At forced storing tests free oxygen has not in any case been able to be analyzed and the amount of adrenaline has been constant, 12.5 μg, all the time.

By means of the present invention that further advantage can be achieved that the units containing the injection solution containing adrenaline such as cylinder ampoules, disposable injection syringes and flasks, so called vials not necessarily need to be made of glass but can be made of another material which is not oxygen impervious per se as glass is, provided that other criteria for the storage of the injection solutions are fullfilled.

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Referenced by
Citing PatentFiling datePublication dateApplicantTitle
US4667814 *Oct 22, 1985May 26, 1987Mitsubishi Gas Chemical Company, Inc.Oxygen absorbent packet
US4872553 *Dec 29, 1987Oct 10, 1989Material Engineering Technology Laboratory, IncorporatedMedical fluid-filled plastic container and methods of making same
US5038934 *Aug 9, 1990Aug 13, 1991Brother Kogyo Kabushiki KaishaMicrocapsule-carrying sheet storage cartridge and method of sealing the same
US6073759 *Feb 22, 1999Jun 13, 2000Johns Hopkins UniversityPre-filled package containing unit dose of medical gas and method of making same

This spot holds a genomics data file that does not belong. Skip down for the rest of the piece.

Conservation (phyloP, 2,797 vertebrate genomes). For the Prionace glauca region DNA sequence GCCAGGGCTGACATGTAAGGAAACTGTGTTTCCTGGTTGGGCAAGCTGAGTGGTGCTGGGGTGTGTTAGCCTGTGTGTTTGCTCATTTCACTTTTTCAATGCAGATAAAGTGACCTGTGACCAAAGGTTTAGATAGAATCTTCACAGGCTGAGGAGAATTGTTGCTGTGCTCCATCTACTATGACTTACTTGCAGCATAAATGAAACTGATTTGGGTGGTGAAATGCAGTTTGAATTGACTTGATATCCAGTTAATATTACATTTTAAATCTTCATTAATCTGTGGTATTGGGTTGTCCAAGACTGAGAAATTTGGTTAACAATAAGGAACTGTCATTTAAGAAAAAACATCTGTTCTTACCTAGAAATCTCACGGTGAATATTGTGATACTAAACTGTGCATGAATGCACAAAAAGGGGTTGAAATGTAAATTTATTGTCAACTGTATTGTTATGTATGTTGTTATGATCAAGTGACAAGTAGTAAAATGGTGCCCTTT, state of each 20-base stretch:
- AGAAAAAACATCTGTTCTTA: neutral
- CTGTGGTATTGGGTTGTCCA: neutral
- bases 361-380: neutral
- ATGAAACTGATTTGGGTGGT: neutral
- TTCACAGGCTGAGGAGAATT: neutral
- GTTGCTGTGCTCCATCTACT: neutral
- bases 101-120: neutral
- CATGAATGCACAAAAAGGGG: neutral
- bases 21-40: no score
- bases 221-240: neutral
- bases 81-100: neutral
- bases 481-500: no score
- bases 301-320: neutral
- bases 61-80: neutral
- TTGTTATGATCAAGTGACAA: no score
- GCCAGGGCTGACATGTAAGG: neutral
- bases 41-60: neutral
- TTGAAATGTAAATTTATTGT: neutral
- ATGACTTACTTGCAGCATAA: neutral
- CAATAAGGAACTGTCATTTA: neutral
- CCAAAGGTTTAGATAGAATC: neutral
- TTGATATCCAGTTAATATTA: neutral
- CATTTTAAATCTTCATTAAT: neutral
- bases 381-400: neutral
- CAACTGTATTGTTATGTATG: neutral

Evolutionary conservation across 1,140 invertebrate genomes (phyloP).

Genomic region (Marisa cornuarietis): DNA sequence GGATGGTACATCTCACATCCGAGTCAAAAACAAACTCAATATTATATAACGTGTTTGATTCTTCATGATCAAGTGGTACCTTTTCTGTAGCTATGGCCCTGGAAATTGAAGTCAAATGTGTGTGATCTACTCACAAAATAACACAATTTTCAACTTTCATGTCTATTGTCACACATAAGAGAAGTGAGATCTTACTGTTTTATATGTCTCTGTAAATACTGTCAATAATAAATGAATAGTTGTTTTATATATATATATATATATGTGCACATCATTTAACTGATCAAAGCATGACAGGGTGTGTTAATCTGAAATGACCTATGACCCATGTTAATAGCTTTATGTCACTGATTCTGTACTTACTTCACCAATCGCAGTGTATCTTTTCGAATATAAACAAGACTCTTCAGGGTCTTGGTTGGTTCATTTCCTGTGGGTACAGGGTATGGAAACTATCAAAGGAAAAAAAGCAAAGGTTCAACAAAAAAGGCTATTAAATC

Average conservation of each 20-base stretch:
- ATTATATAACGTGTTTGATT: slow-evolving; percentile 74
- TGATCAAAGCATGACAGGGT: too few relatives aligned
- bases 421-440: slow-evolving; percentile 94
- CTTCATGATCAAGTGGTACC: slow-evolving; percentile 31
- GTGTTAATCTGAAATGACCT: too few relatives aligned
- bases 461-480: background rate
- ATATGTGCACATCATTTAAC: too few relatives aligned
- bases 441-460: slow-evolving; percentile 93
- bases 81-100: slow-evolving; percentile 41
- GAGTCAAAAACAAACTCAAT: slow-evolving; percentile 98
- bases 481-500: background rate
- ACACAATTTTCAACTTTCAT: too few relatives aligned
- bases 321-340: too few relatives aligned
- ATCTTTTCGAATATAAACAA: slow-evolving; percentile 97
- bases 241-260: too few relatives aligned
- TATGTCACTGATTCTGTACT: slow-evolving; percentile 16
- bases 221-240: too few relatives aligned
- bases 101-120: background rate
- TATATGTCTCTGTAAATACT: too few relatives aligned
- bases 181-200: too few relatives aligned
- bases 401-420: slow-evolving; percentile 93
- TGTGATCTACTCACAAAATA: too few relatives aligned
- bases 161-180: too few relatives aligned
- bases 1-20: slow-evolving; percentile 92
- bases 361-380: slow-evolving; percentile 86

US6494314May 2, 2000Dec 17, 2002Johns Hopkins UniversityPre-filled package containing unit dose of medical gas and method of making same
US6866142 *Nov 7, 2002Mar 15, 2005The Johns Hopkins UniversityPre-filled package containing unit dose of medical gas and method of making the same
US20030158512 *Nov 7, 2002Aug 21, 2003Johns Hopkins UniversityPre-filled package containing unit dose of medical gas and method of making same
US20050020554 *Jun 4, 2004Jan 27, 2005Ahmed Salah U.Stability of hormone formulations
US20070073210 *Dec 9, 2004Mar 29, 2007Lts Lohmann Therapie-Systeme AgWound dressing and adhesive wound dressing comprising a vasoconstrictive ingredient, and processes for the production thereof
US20090220781 *Nov 17, 2006Sep 3, 2009Alcan Technology & Management Ltd.Composite System, Associated Use And Method For The Oxygen-Free Packaging Of Items Susceptible to Oxidation
US20130205719 *Aug 5, 2011Aug 15, 2013Emma J. WensleyVial preparation method and system
WO2002002409A1 *Jun 28, 2001Jan 10, 2002L'air Liquide, Societe Anonyme └ Directoire Et Conseil De Surveillance Pour L'etude Et L'exploitation Des Procedes Georges ClaudeMethod for processing perishable products under modified atmosphere containing hydrogen and resulting packaged products
Classifications
U.S. Classification206/213.1, 206/524.4
International ClassificationA61J3/00, A61K9/00, A61K9/08, B65D81/24, A61J1/00, B65B31/00
Cooperative ClassificationB65B31/00, A61K9/0019, B65D81/24
European ClassificationB65B31/00, B65D81/24, A61K9/00M5